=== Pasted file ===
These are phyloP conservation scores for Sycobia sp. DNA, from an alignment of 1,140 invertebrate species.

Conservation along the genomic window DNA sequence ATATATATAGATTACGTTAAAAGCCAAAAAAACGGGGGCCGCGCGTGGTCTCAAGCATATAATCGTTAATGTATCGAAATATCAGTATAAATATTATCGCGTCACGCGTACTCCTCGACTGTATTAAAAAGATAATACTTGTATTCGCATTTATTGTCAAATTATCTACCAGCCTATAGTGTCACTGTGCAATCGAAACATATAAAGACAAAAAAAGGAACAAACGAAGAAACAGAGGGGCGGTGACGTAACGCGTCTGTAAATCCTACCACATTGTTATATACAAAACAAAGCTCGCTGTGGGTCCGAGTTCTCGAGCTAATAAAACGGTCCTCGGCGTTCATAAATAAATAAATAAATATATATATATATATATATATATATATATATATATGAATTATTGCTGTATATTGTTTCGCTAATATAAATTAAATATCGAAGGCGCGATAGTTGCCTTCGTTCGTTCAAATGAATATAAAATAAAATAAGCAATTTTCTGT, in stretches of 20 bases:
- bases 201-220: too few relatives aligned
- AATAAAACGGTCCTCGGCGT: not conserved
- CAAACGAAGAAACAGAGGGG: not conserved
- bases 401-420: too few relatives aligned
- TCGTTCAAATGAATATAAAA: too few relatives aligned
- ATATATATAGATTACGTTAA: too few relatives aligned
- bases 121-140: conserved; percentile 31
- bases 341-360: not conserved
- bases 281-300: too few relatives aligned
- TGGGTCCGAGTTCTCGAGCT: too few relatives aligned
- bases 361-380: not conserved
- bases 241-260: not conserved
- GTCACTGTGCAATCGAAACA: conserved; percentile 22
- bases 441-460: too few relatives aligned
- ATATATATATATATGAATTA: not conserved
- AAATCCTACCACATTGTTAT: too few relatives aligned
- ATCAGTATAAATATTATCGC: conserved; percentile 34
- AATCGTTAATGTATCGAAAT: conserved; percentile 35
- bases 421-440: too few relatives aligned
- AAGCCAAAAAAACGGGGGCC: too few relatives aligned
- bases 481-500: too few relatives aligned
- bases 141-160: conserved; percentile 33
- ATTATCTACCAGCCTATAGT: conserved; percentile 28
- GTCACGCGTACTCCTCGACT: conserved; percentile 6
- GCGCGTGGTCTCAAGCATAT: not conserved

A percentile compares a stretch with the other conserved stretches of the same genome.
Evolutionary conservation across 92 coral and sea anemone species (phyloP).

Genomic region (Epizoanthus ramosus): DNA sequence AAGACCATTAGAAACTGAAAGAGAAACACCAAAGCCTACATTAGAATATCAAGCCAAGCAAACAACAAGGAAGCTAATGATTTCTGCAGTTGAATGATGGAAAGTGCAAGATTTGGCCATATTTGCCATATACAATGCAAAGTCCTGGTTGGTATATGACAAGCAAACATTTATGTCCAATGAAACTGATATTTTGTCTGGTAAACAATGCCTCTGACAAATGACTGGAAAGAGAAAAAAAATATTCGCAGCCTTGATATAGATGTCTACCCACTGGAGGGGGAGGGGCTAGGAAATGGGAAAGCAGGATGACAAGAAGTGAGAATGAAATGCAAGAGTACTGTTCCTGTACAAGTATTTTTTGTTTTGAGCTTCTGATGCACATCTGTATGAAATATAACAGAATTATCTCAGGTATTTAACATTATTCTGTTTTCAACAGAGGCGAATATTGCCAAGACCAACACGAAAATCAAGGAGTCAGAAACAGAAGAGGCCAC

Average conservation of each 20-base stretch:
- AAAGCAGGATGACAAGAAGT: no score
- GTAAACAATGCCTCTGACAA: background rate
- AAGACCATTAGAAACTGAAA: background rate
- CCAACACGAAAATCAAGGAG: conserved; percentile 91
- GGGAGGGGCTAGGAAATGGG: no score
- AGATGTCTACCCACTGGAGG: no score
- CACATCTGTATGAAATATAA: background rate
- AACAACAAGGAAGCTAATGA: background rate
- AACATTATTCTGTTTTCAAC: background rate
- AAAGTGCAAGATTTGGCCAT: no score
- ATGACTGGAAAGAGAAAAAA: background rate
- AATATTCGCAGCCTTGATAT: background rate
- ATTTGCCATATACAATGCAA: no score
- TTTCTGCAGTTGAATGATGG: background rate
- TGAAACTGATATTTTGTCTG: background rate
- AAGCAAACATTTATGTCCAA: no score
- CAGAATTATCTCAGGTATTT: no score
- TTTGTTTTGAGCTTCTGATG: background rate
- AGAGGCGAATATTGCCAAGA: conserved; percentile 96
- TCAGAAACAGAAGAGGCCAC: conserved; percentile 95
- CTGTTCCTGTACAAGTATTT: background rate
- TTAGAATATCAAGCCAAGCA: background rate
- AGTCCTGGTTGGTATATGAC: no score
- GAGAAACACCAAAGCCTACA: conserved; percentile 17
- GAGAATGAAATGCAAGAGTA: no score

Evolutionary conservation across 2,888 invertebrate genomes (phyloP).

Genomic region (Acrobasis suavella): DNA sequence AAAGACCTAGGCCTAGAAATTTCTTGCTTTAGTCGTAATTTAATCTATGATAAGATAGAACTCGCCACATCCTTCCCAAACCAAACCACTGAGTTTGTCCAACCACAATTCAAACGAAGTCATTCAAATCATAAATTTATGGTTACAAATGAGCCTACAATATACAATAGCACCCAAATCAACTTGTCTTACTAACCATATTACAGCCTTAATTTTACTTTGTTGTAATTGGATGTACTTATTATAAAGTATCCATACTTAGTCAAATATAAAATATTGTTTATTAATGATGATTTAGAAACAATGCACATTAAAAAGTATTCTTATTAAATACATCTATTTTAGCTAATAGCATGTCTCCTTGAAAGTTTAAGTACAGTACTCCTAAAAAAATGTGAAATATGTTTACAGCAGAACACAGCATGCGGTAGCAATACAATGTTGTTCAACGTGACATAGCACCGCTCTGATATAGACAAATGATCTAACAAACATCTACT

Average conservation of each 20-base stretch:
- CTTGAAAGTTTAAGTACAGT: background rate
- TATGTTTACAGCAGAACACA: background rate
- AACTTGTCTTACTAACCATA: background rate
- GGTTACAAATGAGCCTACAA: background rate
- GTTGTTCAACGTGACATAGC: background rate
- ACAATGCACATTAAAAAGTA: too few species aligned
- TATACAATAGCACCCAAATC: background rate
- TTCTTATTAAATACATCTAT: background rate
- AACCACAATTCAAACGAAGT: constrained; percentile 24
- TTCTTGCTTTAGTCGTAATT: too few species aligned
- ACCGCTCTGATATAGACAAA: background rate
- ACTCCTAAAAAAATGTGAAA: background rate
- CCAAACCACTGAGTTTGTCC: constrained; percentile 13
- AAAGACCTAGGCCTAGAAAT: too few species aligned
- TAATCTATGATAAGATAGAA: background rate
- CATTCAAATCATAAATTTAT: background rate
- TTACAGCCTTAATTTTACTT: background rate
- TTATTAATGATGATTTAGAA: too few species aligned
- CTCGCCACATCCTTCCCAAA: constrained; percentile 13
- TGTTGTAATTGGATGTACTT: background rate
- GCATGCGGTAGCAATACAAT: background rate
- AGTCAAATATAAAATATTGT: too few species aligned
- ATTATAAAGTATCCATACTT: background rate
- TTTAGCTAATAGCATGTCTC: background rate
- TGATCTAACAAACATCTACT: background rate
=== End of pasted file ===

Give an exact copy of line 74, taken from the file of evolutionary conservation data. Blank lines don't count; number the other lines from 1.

- TAATCTATGATAAGATAGAA: background rate